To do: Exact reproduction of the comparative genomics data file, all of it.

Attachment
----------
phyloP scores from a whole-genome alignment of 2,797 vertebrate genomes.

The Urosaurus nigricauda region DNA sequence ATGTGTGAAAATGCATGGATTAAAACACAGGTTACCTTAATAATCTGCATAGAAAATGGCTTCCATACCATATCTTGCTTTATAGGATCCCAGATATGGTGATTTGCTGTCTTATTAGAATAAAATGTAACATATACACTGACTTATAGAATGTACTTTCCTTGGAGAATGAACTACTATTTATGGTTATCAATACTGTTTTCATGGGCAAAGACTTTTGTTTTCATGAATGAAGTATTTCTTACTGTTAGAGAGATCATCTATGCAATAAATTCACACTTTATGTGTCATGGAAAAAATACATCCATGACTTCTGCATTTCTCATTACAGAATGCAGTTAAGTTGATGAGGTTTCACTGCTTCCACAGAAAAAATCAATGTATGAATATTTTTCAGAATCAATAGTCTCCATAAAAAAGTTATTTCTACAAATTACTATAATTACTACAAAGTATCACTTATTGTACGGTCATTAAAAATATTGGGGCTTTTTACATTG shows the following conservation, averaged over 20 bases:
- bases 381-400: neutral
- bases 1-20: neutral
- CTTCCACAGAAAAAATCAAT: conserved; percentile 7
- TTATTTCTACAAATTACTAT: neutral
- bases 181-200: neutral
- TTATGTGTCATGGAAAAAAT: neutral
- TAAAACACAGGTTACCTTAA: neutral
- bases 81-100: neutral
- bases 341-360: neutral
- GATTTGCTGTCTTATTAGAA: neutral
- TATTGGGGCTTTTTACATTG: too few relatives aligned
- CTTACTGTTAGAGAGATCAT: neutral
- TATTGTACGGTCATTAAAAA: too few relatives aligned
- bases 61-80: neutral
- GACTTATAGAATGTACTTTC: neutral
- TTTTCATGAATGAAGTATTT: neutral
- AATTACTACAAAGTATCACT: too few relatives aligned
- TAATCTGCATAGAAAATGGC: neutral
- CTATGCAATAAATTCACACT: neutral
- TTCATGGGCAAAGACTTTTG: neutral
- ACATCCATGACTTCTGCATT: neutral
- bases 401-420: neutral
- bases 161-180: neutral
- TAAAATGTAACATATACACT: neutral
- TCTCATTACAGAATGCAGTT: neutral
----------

phyloP scores from a whole-genome alignment of 2,797 vertebrate genomes.

The Urosaurus nigricauda region DNA sequence ATGTGTGAAAATGCATGGATTAAAACACAGGTTACCTTAATAATCTGCATAGAAAATGGCTTCCATACCATATCTTGCTTTATAGGATCCCAGATATGGTGATTTGCTGTCTTATTAGAATAAAATGTAACATATACACTGACTTATAGAATGTACTTTCCTTGGAGAATGAACTACTATTTATGGTTATCAATACTGTTTTCATGGGCAAAGACTTTTGTTTTCATGAATGAAGTATTTCTTACTGTTAGAGAGATCATCTATGCAATAAATTCACACTTTATGTGTCATGGAAAAAATACATCCATGACTTCTGCATTTCTCATTACAGAATGCAGTTAAGTTGATGAGGTTTCACTGCTTCCACAGAAAAAATCAATGTATGAATATTTTTCAGAATCAATAGTCTCCATAAAAAAGTTATTTCTACAAATTACTATAATTACTACAAAGTATCACTTATTGTACGGTCATTAAAAATATTGGGGCTTTTTACATTG shows the following conservation, averaged over 20 bases:
- bases 381-400: neutral
- bases 1-20: neutral
- CTTCCACAGAAAAAATCAAT: conserved; percentile 7
- TTATTTCTACAAATTACTAT: neutral
- bases 181-200: neutral
- TTATGTGTCATGGAAAAAAT: neutral
- TAAAACACAGGTTACCTTAA: neutral
- bases 81-100: neutral
- bases 341-360: neutral
- GATTTGCTGTCTTATTAGAA: neutral
- TATTGGGGCTTTTTACATTG: too few relatives aligned
- CTTACTGTTAGAGAGATCAT: neutral
- TATTGTACGGTCATTAAAAA: too few relatives aligned
- bases 61-80: neutral
- GACTTATAGAATGTACTTTC: neutral
- TTTTCATGAATGAAGTATTT: neutral
- AATTACTACAAAGTATCACT: too few relatives aligned
- TAATCTGCATAGAAAATGGC: neutral
- CTATGCAATAAATTCACACT: neutral
- TTCATGGGCAAAGACTTTTG: neutral
- ACATCCATGACTTCTGCATT: neutral
- bases 401-420: neutral
- bases 161-180: neutral
- TAAAATGTAACATATACACT: neutral
- TCTCATTACAGAATGCAGTT: neutral